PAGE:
Update on my #DiverseReads2017 Challenge
Three out of four of these books fit the February #DiverseReads2017 Challenge which is more a relection of my interests than the challenge so far. I think the idea of this challenge is to stretch people, and so far it has simply corresponded to my reading desires and given me incentive to reach farther. All were great reads. I hope you find something you like here! I will need to actually work a little harder to choose a book for the March challenge, but I’m sure that search will take me to more fascinating worlds.
The Beast, by Brie Spangler What an amazing book about kids who are different in appearance, kids who are different by gender identity, and the bullying and dangers that go with it. It’s lively and painful, unexpected and sensitive. It’s told through the eyes of the Beast — a 15-year-old boy who is both hirsute and oversized, sensitive and articulate, bullied yet popular [due to his friendship with the ‘popular guy’ at school] as he falls for a transgender girl with her own set of issues.
The portrayal of his mom is remarkable in its own way.
I can’t recommend this highly enough for those who want to see a good example of YA fiction today. You’ll see quickly why it’s not just YAs who are reading it.
“Agnes Moor’s Wild Knight,” by Alyssa Cole. This is either a short story or a novella, I am not sure which. It’s short but tells a full, satisfying story–although frankly I’d love to see the author expand and tell a full story in a novel that fully explores the issues and roadblocks they might have experienced.
In short, it is a story inspired by something that really happened. King James IVI of Scotland and his queen, Margaret Tudor, had a group of Africans amongst their Court, who were treated well, paid well, and have been ignored through history, because as we all know, European history is white history. [Newsflash. Not true, and the more you find out about how true it isn’t, the more fascinating tales you will find.]
Read this, enjoy this, and be sure to read the author’s note to get ‘the rest of the story.’ In the meantime, you might also find this article about the proof of historical diversity that has been right before everyone’s eyes even though nobody seemed to notice.
Second newsflash. I have a character in The Dead Shall Live that I can’t wait for you to meet — Akachi Redshanks. And yes, there is a deliberate reason I mention her here.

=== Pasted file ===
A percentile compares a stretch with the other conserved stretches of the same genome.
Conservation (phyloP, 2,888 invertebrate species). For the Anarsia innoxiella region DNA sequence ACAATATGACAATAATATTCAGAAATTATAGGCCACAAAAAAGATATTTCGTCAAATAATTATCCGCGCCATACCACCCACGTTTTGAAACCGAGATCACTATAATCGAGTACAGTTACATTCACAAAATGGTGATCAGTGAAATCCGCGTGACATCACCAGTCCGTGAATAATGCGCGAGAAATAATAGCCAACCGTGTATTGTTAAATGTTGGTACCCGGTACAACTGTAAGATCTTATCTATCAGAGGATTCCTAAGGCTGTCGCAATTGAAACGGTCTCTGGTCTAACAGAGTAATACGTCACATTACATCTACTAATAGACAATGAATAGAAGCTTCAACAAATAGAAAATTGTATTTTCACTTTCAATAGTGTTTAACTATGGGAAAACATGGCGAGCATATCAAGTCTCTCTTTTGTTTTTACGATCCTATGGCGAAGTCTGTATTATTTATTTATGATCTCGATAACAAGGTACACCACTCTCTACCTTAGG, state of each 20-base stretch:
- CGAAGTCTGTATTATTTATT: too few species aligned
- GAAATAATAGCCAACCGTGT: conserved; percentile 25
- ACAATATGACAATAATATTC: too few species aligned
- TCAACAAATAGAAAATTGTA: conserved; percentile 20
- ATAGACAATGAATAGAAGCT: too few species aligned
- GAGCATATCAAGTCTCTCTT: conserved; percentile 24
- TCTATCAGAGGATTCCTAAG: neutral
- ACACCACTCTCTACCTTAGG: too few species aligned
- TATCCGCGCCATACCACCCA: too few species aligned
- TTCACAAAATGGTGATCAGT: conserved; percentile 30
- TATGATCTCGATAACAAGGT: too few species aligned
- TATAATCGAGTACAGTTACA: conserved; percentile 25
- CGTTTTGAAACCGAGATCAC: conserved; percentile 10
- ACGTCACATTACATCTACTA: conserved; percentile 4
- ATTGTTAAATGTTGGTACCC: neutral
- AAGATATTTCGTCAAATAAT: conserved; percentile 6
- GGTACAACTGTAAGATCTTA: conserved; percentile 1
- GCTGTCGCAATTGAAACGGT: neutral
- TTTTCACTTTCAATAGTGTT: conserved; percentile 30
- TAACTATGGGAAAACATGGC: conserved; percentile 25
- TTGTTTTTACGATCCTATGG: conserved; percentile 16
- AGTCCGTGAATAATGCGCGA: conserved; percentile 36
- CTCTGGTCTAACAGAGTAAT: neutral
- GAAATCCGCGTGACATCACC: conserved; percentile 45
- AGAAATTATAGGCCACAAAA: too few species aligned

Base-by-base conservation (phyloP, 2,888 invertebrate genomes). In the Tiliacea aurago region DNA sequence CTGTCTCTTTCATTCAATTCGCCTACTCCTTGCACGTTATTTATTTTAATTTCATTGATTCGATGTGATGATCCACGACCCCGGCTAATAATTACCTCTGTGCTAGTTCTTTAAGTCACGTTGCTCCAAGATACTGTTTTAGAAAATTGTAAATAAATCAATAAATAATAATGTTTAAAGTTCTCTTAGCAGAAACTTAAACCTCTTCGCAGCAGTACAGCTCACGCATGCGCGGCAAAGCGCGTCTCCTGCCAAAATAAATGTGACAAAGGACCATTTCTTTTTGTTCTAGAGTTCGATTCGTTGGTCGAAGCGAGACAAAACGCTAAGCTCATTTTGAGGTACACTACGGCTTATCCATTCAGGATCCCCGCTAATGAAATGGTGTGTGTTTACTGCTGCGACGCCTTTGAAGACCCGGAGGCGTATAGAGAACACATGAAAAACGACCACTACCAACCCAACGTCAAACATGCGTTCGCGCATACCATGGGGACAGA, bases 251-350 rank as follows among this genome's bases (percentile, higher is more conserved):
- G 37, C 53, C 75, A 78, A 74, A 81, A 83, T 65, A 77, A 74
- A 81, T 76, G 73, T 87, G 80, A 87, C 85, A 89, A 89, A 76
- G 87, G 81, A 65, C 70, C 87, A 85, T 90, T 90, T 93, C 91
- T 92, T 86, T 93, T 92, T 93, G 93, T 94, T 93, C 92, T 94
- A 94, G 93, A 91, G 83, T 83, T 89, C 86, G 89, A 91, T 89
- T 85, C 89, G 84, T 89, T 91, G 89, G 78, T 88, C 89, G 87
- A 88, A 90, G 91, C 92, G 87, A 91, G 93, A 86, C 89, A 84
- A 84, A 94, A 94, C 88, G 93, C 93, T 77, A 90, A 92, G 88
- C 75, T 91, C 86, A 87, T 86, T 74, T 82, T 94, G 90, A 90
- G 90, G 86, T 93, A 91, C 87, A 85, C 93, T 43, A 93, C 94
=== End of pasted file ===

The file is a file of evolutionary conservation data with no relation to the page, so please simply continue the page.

On January 25 I asked, is it February yet? Do I have to wait? The answers were no and no. I didn’t wait. I listened to The Ghost Bride by Yangsze Choo and it is amazing. I am not generally drawn to Asian stories and characters. But the description of this book drew me in, that story itself–its world, afterworld, and characters–kept me immersed until the last word.
I just copied this from her bio on Amazon, where I also now ‘follow’ her, and where I left a comment on her most recent blog entry. It seems she has been spinning her wheels writing, and I hope that the long silence isn’t an indication that she’s frozen in place. I want to read more of her work, but even more, having been in those kinds of places as a writer, I don’t wish it on anyone!
Yangsze Choo is a fourth generation Malaysian of Chinese descent. Due to a childhood spent in various countries, she can eavesdrop (badly) in several languages. After graduating from Harvard University, she worked as a management consultant and at a startup before writing her first novel. THE GHOST BRIDE, set in colonial Malaya and the elaborate Chinese world of the afterlife, is about a peculiar historic custom called a spirit marriage.
Her main character interacts in both the afterlife and her living life in Malaysia in an effort to escape the talons [using that term rather metaphorically] of the dead man who wants her to be his wife. The afterlife as described here is exotic and fascinating to this white chick here, and I would love to read more set in this universe. And now I can list it as my February read–a main character of color. Which fits three of the four books I’m sharing this post, anyway.
The Hanging Tree, by Ben Aaronovitch has been on my radar since I finished the previous book in the series. I love Peter Grant, the young London Metropolitan cop whose mom is a building cleaner from Sierra Leone and dad is a heroin-addicted white jazz trumpet player whose glory days are still part of legend. His mixed race and unusual background means we see parts of London I hadn’t seen portrayed before, along with the usual cultures and classes, uppercrust down. Oh, and the goddesses. The first book, The Rivers of London, introduces us to a world where Mama Thames [the goddess of the River Thames] and her goddesses [who have various rivers, streams and tributaries, some long diverted and vanished as London expanded]. And they are awesome.
I love this series. You might, too.